And here comes the BB10. SO much hoopla on it and I was almost taken in by its features. But as the issue on data plan starts to hit early users of BB10s, I have to review my “upgrade” plans and be realistic. Realistic means that if BB10 is no longer BIS, but local data plan (from local provider)  then it is no different compared to iPhone and Androids when it comes to guzzling your data plan.
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I have lost appetite over upgrading to BB10 because of the shift to data plan. If the rumors are true that eventually, BIS will be phased out even for non-BB10, then I think I go for the Droidz if I upgrade my phone.

And so I think that BB10 will be responsible for the loss of sizable BB users, like me. I do feel cheated over the idea that my data usage is “consumable”. And if I make mistake of keeping my FB and Twitter on, my supposedly 30-days subscription will finished in just a week.

I’ll stay with my 9900 with BIS. Happy for now.


UPDATE: July 22, 2013

Bad news. I discovered last weekend that my provider MTN Nigeria has quietly applied data plan to BIS. I was doing BB Hotspot and my extra credit/load of 3000 naira disappeared. And after that, my BB services like BBM, push mails and apps were disabled, even when there is EDGE.  I loaded 500 naira, and the services were restored.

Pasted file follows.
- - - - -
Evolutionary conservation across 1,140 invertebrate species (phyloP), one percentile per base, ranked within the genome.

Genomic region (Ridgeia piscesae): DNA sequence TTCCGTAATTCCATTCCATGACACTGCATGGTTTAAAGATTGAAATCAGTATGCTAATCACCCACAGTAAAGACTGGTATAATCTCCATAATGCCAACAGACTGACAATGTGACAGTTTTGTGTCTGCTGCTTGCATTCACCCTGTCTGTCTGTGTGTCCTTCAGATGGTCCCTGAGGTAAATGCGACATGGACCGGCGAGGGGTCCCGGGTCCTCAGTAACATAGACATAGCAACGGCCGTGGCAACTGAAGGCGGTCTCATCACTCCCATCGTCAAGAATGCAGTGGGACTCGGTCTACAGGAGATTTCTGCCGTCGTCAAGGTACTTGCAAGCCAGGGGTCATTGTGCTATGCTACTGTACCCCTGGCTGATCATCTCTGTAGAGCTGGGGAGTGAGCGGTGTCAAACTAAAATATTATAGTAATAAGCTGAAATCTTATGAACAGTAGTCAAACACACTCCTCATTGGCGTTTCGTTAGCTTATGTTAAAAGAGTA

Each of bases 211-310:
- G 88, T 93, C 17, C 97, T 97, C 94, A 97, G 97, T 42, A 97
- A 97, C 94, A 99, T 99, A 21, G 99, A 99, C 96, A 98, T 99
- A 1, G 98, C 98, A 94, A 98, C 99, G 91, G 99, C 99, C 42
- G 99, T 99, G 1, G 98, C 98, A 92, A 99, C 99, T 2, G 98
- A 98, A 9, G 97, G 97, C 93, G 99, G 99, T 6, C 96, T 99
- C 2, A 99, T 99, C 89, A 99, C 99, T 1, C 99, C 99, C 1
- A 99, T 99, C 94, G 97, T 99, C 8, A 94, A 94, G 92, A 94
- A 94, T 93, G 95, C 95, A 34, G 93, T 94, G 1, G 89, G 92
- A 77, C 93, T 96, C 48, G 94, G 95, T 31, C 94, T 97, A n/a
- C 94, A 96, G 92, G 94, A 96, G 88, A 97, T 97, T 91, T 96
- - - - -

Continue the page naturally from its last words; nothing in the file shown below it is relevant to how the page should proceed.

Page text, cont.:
That means that my BIS was consumable if I used bandwidth heavy activities like BB Hotspotting. I wonder if having FB 24×7 will also wipeout my credit. Sent an email to MTN for clarification because I have not received any notifications about any changes to the BIS subscription. This is thievery.

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Much has been discussed and advertised about Samsung S4,  iPhone 5, Blackberry 10 and a slew of Android clones. My boss has recently bought a Nokia Lumia, Blackberry Z0, Samsung S3 and an Philippine-brand Android phone.  He has been trying to entice me to buy any one of these phones, but I am just so not an all-screen touchphone. No, I do not need 40plus icons and apps in my phone. I want my phone minimal and clutter-free. That is why.

I am a QWERTY guy.

I used to love Nokia, but when the company gave us Blackberry (BB), my whole outlook for what is my ideal phone should be changed overnight.

I mean, I was amazed then that for an affordable subscription, I have 24×7 access to internet apps and have my emails (10 of it) pushed into my BB.

I joked to my boss that if he is on iOS or Android, and I am on BB, if we get stranded in a place with no wifi but a phone signal is around, what would he do without internet access? Probably rub his finger till it bleeds flicking on his smartphone screen, while there I was, checking my Facebook, Twitter and emails. Ha!

Yes, iOS and Android can subscribe to Internet also, but hey, unless you’re on a plan, you’d be dead worried about losing credit on your phone if you hang around on your facebook. But I never have that worry on my BIS.

Ah, not even the appearance of BB Z10 can change my aversion to an all-touchscreen phones. I just can’t see the fun there of having to use my two hands to use a touchscreen phone. Whereas, I can use one hand and a finger to utilize my QWERTY BB.

And so I wait for the BB Q10 to become available in my village, and then I will bequeath my Bold 9900 to my kid.